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Football's next great division: The AFC South?

BOCA RATON, Florida -- Is the AFC South set to become the NFL's next great division?

Laughed about for years as the league's least imposing four-pack of teams, the South hasn't produced a championship club since Peyton Manning's Colts beat the Bears in Super Bowl XLI.

People inside the division, though, see a shift underway now that all four teams -- the Colts, Texans, Jaguars and Titans -- house promising young quarterbacks in the form of Andrew Luck, Brock Osweiler, Blake Bortles and Marcus Mariota.

"I think the AFC South sometimes gets a bad rap," Texans coach Bill O'Brien told Around The NFL during Tuesday's AFC Coaches Breakfast. "We've got really good coaches. I know preparing for these teams every week about twice a year -- it's tough."

O'Brien noted that coaches outside the division also spoke highly this week about the bubbling promise inside the South. That said, the Jaguars haven't enjoyed a winning season since 2007 and the long-suffering Titans hold the first pick in the draft after selecting at No. 2 last year.

Forget the past, though, says Jaguars coach Gus Bradley, who isn't a stranger to watching lowly divisions rise to prominence.

"I've been a part of that," said the former Seahawks defensive coordinator, "where the NFC West was a division that everyone was commenting on, and then it came out to be one of the strongest. So, a lot of the same traits. You know, the quarterback situation now, with each team having a guy that they have a lot of faith in. And you're starting to see, you know, one side of the ball for each of these teams really pick it up: For us, offensively. Houston, defensively. Tennessee, the defense was showing some good things. With Indy, obviously, with a guy like Andrew Luck, their offense. I think you're going to start to see these teams build complete teams."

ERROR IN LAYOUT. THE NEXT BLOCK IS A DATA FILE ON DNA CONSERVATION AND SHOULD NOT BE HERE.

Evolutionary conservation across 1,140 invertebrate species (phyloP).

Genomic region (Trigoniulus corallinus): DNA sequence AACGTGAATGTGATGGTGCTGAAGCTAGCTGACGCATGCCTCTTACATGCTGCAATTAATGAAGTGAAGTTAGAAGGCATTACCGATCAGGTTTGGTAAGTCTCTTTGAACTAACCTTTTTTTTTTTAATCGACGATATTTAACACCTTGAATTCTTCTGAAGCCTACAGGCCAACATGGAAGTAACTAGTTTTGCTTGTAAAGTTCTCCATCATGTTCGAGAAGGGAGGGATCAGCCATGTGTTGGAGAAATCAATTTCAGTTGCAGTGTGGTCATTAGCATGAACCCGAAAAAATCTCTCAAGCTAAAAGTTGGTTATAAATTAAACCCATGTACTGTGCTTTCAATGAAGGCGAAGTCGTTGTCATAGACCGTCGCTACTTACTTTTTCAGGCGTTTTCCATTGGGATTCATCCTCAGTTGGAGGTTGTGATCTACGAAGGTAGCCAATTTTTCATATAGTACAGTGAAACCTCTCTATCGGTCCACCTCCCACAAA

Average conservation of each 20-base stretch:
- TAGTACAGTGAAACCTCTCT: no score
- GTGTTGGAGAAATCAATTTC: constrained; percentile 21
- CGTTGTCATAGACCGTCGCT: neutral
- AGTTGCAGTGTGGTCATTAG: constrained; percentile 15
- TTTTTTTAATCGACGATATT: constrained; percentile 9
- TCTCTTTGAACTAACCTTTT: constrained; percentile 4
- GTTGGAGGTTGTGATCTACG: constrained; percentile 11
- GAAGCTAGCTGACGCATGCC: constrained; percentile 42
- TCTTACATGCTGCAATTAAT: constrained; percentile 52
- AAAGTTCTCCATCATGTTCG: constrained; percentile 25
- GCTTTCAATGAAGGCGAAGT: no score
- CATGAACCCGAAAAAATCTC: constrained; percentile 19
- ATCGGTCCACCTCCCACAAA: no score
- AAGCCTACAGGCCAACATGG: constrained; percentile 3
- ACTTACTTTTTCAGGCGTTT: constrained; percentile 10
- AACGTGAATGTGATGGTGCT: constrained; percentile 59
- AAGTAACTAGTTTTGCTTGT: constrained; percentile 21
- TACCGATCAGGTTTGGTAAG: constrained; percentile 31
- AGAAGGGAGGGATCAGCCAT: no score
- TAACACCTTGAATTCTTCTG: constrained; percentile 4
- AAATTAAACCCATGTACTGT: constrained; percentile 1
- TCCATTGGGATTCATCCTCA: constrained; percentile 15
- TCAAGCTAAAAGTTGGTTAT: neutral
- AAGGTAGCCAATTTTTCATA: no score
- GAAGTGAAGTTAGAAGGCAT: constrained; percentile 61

Colts coach Chuck Pagano wasn't thrilled with my suggestion that the South has operated as a "laughingstock" in recent history, saying: "I've never looked at it that way. I don't think any of the other coaches in the AFC South have looked at the division that way. Everybody's getting better. Everybody made acquisitions in the offseason to improve their football teams. There are four young, legitimate quarterbacks in our division who are all outstanding football players ... and everybody's got a shot to win this thing."

Even Tennessee. While Mike Mularkey runs a Titans club that finished dead last in the NFL in 2015, the presence of Mariota offers hope. The second-year passer flashed moments of brilliance as a rookie and gives the franchise its most legitimate building block under center since Steve McNair.

"I think it's gotten stronger," Mularkey said of the South, pointing to successful drafts and free-agency acquisitions across the board. "I think it's gone up a notch."

It all looks good in March, but each of these teams are under the gun to make strides in 2016. The Colts want to wipe away the memory of last year's disaster, while the Texans need Osweiler to deliver on the massive contract they handed him. The Titans and Jaguars, meanwhile, could face major changes if they don't show signs of true progress this autumn.

These coaches, though, don't lack for confidence, with Bradley promising: "I think you're going to see this division really take a step."

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